Rasmussen Reports has released new data showing that just 63% of likely U.S. voters know which political party controls the Senate and the House of Representatives.
Twenty percent (20%) mistakenly believe Democrats control the House, while 17% are not sure. Similarly, 18% think the GOP is in charge in the Senate, but 19% are not sure.
This is even less awareness than voters expressed in March of last year. Remember, too, that these are respondents who are the likeliest to vote this November and so presumably are more politically aware than most other Americans.
Less than sixty days out from the midterms, and 47% of our most well-informed voters have no idea what this election is about. No wonder the media gets away with murder every time they report on Congress.
I’ve written before about the dangers of pulling away and limiting conservative outreach to voters we’re reasonably sure are comfortable with our platform. Polling data like this should only serve to reenforce that idea; unless we are reaching outside of the bubble, we’re leaving valuable votes on the table:
Women and those under 40 are less aware of who’s in charge of both congressional chambers than men and older voters are. Republicans are more aware than Democrats and unaffiliated voters, but a sizable number of GOP voters don’t know which party controls which house of Congress.
It’s no surprise that two of the most sought after demographics by political campaigns—women and young people—are also demographics that are less politically engaged. There’s a reason why women and young Americans aren’t drawn to the Republican Party, and it’s not because we’re inherently and philosophically flawed. They aren’t drawn to us because we’ve never gone to them and made the case for conservatism.
This is the heart and the key of outreach: talking to voters that we’ve never talked to before. Turning around the numbers that you’re seeing in this poll is a two-step process; not only do we have to start a conversation, we also have to figure out who to start that conversation with. (This is why you may be receiving phone calls and door knocks from frazzled campaign volunteers asking about your preferences on gun rights, environmental programs, and government spending.)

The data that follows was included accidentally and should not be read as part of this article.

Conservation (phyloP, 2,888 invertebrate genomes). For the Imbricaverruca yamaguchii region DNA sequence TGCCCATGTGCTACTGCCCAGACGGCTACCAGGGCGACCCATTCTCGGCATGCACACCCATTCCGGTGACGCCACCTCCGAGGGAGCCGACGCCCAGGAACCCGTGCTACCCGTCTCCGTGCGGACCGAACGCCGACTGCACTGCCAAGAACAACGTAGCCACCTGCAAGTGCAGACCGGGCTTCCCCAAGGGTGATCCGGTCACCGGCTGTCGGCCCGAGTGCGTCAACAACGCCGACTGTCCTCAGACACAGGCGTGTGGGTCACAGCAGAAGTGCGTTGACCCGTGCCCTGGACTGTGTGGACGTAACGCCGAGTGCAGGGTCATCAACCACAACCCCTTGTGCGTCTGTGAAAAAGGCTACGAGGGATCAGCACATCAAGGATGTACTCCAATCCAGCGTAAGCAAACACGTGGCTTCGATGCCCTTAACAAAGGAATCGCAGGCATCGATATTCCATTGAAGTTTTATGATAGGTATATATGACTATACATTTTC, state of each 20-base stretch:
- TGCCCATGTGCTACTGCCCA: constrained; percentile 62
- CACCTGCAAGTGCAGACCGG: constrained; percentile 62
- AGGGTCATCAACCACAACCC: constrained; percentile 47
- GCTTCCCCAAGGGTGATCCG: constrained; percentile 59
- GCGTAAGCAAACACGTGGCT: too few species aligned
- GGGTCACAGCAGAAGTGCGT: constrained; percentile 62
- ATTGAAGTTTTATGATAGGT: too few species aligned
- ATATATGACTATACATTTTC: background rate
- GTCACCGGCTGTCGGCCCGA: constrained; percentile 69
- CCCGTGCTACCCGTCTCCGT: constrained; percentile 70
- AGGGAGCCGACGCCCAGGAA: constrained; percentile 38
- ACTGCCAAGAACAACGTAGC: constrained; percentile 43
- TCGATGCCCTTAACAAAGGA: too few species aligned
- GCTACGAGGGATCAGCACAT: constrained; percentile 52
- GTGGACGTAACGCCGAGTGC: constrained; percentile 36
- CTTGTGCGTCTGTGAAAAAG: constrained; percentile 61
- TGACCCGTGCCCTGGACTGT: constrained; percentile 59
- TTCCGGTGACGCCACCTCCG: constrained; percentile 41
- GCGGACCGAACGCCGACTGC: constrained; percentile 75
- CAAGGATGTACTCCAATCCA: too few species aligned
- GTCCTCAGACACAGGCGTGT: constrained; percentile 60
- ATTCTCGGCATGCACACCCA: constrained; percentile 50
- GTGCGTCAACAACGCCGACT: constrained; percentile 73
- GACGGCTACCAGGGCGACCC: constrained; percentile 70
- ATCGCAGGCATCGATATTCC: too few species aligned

The awareness and political preferences of the various voting demographics aren’t going to change overnight; if we wait to reach out, however, we could see the data start to shift in a direction that favors the progressive media machine, and rejects the conservative ideas that they, unfortunately, have never been exposed to.
The bitter irony in all this? Behold:
Ninety percent (90%) believe voters in countries with democratically elected governments have a responsibility to be informed about major policy issues, but just nine percent (9%) think most Americans are informed voters.
This small piece of data could be key to Republican victories in both national and local election. If 90% of voters believe they have a responsibility to educate themselves about the political process, then the fact that their fellow Americans have no faith in voters at large should scandalize them into action.
In electoral politics, every decision is a tactical decision. Every ad, palm card, and e-mail contains an ask, no matter how subtle. It’s time to start asking voters to hold themselves and their communities accountable for the dysfunction that runs rampant at every level of government.
For now, at least, I think the other 91% are right.
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